We’d sit just beyond the bushes on a moss-covered rock and eat the berries as we gazed at the sparkling water below. The only thing that could motivate us onward in our morning loop of the path was the knowledge that, just a few minutes further along, we would come into full sunshine at the very edge of the water, standing on a rock that slopes into the cool depths. If we were lucky, we’d see the loons, calmly gliding further out, serenely surveying the new day. Assuredly, we’d abandon clothing and slip into the coolness, my daughter in my arms, her breath catching just briefly as her little body was surrounded by the water’s embrace.

It was a sad day when my daughter’s hands reached for berries and found only dried, shriveled remnants. A lesson in change, in the cycle of the seasons, in plant life. We still had a swim to look forward to, but even that eventually ended, as the water grew too cold.

“It will all be back next summer,” I promised. But through Maine’s long winter months, that must have seemed hard to believe. Bundled nearly to the point of immobility, we’d pass between the huckleberry bushes on our walks and my daughter’s mittens would brush the branches. Sometimes she’d ask to be reminded about the cycle of the plant’s life and when the berries would be back. Sometimes she’d just look, longingly, missing her beloved fruits.

It was early April before her patience began to pay-off and my story became more than just a story. We had nearly passed through the patch – me dismissing the bare branches for any sign of new action – when suddenly I saw it. I bent for a closer look and then called ecstatically for my daughter. She came at a clip. “Look!” I exclaimed. “Look at that!” At the end of many of the little branches – not all, but many – were buds. Beautiful, tiny, delicate pink buds. “Those are buds,” I explained. “They will open into leaves. That’s the first sign of the plant getting ready to make more berries.”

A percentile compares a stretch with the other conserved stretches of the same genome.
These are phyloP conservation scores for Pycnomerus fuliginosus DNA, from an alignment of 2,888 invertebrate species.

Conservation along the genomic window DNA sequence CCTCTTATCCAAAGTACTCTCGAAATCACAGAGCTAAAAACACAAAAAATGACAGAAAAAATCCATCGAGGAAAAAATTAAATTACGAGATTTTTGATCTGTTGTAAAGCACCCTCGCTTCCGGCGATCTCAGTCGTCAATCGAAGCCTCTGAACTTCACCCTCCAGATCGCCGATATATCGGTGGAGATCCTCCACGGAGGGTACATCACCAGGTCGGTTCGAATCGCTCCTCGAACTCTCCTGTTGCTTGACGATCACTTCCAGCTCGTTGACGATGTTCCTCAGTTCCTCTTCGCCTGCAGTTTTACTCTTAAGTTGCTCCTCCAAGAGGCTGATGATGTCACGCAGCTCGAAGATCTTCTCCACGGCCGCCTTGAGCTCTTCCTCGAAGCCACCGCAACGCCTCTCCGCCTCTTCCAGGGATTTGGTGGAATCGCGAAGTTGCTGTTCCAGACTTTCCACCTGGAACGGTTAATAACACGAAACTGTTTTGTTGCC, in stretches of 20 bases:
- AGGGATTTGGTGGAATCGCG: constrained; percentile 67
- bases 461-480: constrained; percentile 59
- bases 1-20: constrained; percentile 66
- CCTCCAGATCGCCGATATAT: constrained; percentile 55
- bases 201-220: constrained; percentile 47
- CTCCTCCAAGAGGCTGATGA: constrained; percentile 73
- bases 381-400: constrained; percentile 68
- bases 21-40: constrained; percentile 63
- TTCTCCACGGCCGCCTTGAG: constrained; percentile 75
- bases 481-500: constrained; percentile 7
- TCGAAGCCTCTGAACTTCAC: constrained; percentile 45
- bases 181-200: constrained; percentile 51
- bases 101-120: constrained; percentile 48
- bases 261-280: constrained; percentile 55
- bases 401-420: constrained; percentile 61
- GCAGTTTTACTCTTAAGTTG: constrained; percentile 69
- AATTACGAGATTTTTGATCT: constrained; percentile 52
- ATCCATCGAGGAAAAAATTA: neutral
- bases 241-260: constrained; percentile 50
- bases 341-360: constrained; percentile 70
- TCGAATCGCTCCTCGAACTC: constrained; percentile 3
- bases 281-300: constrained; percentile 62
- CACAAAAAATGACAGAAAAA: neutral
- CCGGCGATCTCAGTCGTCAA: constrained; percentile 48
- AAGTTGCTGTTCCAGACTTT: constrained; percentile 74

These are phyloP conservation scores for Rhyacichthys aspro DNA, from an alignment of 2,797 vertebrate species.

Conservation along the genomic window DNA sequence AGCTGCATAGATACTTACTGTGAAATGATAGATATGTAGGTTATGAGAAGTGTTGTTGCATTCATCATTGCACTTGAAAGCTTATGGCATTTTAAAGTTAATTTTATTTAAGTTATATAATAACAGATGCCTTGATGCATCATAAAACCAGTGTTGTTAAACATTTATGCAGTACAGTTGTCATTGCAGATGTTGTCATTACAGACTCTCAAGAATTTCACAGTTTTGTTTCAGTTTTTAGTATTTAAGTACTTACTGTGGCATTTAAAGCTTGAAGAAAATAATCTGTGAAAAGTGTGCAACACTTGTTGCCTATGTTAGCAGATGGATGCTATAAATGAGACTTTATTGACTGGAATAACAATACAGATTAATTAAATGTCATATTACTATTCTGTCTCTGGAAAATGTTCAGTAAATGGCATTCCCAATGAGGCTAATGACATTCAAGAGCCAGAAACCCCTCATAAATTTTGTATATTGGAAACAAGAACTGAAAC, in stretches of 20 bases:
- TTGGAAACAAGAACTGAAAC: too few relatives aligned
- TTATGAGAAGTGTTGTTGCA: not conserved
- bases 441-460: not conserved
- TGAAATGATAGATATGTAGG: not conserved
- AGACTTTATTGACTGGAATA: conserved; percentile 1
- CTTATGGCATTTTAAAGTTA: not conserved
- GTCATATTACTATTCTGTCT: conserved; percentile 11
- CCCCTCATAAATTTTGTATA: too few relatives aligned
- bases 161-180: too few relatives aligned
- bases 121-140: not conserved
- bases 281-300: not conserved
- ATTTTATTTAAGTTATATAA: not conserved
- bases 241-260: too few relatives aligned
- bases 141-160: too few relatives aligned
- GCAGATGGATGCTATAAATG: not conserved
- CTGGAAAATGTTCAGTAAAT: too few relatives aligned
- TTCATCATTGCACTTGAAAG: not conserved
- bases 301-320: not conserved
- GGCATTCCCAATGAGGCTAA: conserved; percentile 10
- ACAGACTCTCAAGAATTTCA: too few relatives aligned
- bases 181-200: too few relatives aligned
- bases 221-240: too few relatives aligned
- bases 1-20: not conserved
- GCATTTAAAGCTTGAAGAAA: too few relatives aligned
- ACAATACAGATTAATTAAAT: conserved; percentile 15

We were fortunate to be walking with a dear friend, an “auntie”, who is a student of botany. She and I worked together to describe how plants use leaves to make food, how that energy is put into making the flowers that, once pollinated, become the berries we so love. My daughter did not take her eyes from the little burst of pink as we relayed the science lesson with great enthusiasm. When we were done, she slowly lifted her hands and removed her mittens. She then extended one hand and oh-so-gently took the bud between her forefinger and her thumb. She held the little packet of life for a moment, then released it and licked her fingers. She looked at me, a huge grin spread across her small face. “I taste them, Mama,” she said. “The huckleberries.”

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One thought on “Tasting Spring

  1. I LOVE this, the entire “story” of her first love, the huckleberries! Then there’s the ending “Mama, I taste them. The huckleberries.”
    Your writing is a gift that I thoroughly enjoy, and this was yet another gem.
    Thanks

    Like